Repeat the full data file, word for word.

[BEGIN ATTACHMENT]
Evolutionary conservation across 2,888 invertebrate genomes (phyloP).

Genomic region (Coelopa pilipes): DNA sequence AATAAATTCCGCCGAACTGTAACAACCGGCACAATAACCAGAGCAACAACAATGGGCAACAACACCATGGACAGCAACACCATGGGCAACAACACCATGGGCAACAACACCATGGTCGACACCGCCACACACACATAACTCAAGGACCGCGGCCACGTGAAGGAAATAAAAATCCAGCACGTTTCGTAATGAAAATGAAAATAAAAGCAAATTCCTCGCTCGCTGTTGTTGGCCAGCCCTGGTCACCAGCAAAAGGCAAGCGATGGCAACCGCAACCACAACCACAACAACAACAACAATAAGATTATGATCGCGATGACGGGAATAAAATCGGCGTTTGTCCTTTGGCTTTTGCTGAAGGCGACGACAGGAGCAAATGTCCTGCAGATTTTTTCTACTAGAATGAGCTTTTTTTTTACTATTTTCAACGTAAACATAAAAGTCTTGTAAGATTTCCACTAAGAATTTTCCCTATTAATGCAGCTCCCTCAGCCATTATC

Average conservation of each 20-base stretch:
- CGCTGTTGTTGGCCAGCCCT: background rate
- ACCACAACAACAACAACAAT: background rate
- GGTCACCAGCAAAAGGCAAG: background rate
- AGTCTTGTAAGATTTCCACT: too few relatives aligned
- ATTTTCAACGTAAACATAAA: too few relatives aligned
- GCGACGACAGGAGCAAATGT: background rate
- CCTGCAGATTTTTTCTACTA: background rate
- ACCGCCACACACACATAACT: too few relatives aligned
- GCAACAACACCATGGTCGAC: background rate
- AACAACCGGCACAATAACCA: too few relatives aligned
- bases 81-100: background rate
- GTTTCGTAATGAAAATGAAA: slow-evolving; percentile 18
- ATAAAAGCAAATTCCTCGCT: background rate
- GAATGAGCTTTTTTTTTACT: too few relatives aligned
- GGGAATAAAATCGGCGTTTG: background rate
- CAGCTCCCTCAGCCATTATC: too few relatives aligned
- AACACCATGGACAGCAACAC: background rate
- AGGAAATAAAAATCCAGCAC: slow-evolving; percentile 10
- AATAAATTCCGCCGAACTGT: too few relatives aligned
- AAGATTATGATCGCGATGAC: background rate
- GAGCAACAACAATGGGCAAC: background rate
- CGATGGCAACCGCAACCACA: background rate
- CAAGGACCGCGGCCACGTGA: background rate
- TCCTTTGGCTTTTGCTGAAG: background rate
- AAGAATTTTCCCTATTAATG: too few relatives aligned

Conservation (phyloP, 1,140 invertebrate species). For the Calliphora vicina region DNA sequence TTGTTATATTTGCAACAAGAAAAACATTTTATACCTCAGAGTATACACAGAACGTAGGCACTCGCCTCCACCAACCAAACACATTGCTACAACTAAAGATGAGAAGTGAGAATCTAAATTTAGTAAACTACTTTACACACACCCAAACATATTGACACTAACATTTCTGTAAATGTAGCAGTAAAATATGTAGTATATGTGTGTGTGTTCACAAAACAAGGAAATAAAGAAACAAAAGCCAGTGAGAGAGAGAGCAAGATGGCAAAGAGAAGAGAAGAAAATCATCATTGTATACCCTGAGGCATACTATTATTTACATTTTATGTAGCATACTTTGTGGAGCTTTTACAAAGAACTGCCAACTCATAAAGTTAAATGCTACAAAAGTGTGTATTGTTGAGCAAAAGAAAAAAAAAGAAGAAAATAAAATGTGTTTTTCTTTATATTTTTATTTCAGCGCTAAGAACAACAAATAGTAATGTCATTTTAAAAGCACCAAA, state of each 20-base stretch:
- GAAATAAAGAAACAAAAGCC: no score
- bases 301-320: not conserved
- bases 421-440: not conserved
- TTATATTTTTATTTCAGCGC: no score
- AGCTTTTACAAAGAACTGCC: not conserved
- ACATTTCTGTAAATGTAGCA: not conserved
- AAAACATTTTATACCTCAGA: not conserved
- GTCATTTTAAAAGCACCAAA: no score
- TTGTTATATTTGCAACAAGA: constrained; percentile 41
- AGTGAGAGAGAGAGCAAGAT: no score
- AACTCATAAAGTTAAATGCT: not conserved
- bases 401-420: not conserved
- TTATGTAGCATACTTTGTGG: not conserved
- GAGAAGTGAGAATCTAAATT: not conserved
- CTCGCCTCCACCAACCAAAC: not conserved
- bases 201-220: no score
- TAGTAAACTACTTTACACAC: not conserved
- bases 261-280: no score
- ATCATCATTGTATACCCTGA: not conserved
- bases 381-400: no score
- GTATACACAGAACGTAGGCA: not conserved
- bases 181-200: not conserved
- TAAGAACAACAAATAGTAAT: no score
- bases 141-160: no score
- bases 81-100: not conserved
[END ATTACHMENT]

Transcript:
Evolutionary conservation across 2,888 invertebrate genomes (phyloP).

Genomic region (Coelopa pilipes): DNA sequence AATAAATTCCGCCGAACTGTAACAACCGGCACAATAACCAGAGCAACAACAATGGGCAACAACACCATGGACAGCAACACCATGGGCAACAACACCATGGGCAACAACACCATGGTCGACACCGCCACACACACATAACTCAAGGACCGCGGCCACGTGAAGGAAATAAAAATCCAGCACGTTTCGTAATGAAAATGAAAATAAAAGCAAATTCCTCGCTCGCTGTTGTTGGCCAGCCCTGGTCACCAGCAAAAGGCAAGCGATGGCAACCGCAACCACAACCACAACAACAACAACAATAAGATTATGATCGCGATGACGGGAATAAAATCGGCGTTTGTCCTTTGGCTTTTGCTGAAGGCGACGACAGGAGCAAATGTCCTGCAGATTTTTTCTACTAGAATGAGCTTTTTTTTTACTATTTTCAACGTAAACATAAAAGTCTTGTAAGATTTCCACTAAGAATTTTCCCTATTAATGCAGCTCCCTCAGCCATTATC

Average conservation of each 20-base stretch:
- CGCTGTTGTTGGCCAGCCCT: background rate
- ACCACAACAACAACAACAAT: background rate
- GGTCACCAGCAAAAGGCAAG: background rate
- AGTCTTGTAAGATTTCCACT: too few relatives aligned
- ATTTTCAACGTAAACATAAA: too few relatives aligned
- GCGACGACAGGAGCAAATGT: background rate
- CCTGCAGATTTTTTCTACTA: background rate
- ACCGCCACACACACATAACT: too few relatives aligned
- GCAACAACACCATGGTCGAC: background rate
- AACAACCGGCACAATAACCA: too few relatives aligned
- bases 81-100: background rate
- GTTTCGTAATGAAAATGAAA: slow-evolving; percentile 18
- ATAAAAGCAAATTCCTCGCT: background rate
- GAATGAGCTTTTTTTTTACT: too few relatives aligned
- GGGAATAAAATCGGCGTTTG: background rate
- CAGCTCCCTCAGCCATTATC: too few relatives aligned
- AACACCATGGACAGCAACAC: background rate
- AGGAAATAAAAATCCAGCAC: slow-evolving; percentile 10
- AATAAATTCCGCCGAACTGT: too few relatives aligned
- AAGATTATGATCGCGATGAC: background rate
- GAGCAACAACAATGGGCAAC: background rate
- CGATGGCAACCGCAACCACA: background rate
- CAAGGACCGCGGCCACGTGA: background rate
- TCCTTTGGCTTTTGCTGAAG: background rate
- AAGAATTTTCCCTATTAATG: too few relatives aligned

Conservation (phyloP, 1,140 invertebrate species). For the Calliphora vicina region DNA sequence TTGTTATATTTGCAACAAGAAAAACATTTTATACCTCAGAGTATACACAGAACGTAGGCACTCGCCTCCACCAACCAAACACATTGCTACAACTAAAGATGAGAAGTGAGAATCTAAATTTAGTAAACTACTTTACACACACCCAAACATATTGACACTAACATTTCTGTAAATGTAGCAGTAAAATATGTAGTATATGTGTGTGTGTTCACAAAACAAGGAAATAAAGAAACAAAAGCCAGTGAGAGAGAGAGCAAGATGGCAAAGAGAAGAGAAGAAAATCATCATTGTATACCCTGAGGCATACTATTATTTACATTTTATGTAGCATACTTTGTGGAGCTTTTACAAAGAACTGCCAACTCATAAAGTTAAATGCTACAAAAGTGTGTATTGTTGAGCAAAAGAAAAAAAAAGAAGAAAATAAAATGTGTTTTTCTTTATATTTTTATTTCAGCGCTAAGAACAACAAATAGTAATGTCATTTTAAAAGCACCAAA, state of each 20-base stretch:
- GAAATAAAGAAACAAAAGCC: no score
- bases 301-320: not conserved
- bases 421-440: not conserved
- TTATATTTTTATTTCAGCGC: no score
- AGCTTTTACAAAGAACTGCC: not conserved
- ACATTTCTGTAAATGTAGCA: not conserved
- AAAACATTTTATACCTCAGA: not conserved
- GTCATTTTAAAAGCACCAAA: no score
- TTGTTATATTTGCAACAAGA: constrained; percentile 41
- AGTGAGAGAGAGAGCAAGAT: no score
- AACTCATAAAGTTAAATGCT: not conserved
- bases 401-420: not conserved
- TTATGTAGCATACTTTGTGG: not conserved
- GAGAAGTGAGAATCTAAATT: not conserved
- CTCGCCTCCACCAACCAAAC: not conserved
- bases 201-220: no score
- TAGTAAACTACTTTACACAC: not conserved
- bases 261-280: no score
- ATCATCATTGTATACCCTGA: not conserved
- bases 381-400: no score
- GTATACACAGAACGTAGGCA: not conserved
- bases 181-200: not conserved
- TAAGAACAACAAATAGTAAT: no score
- bases 141-160: no score
- bases 81-100: not conserved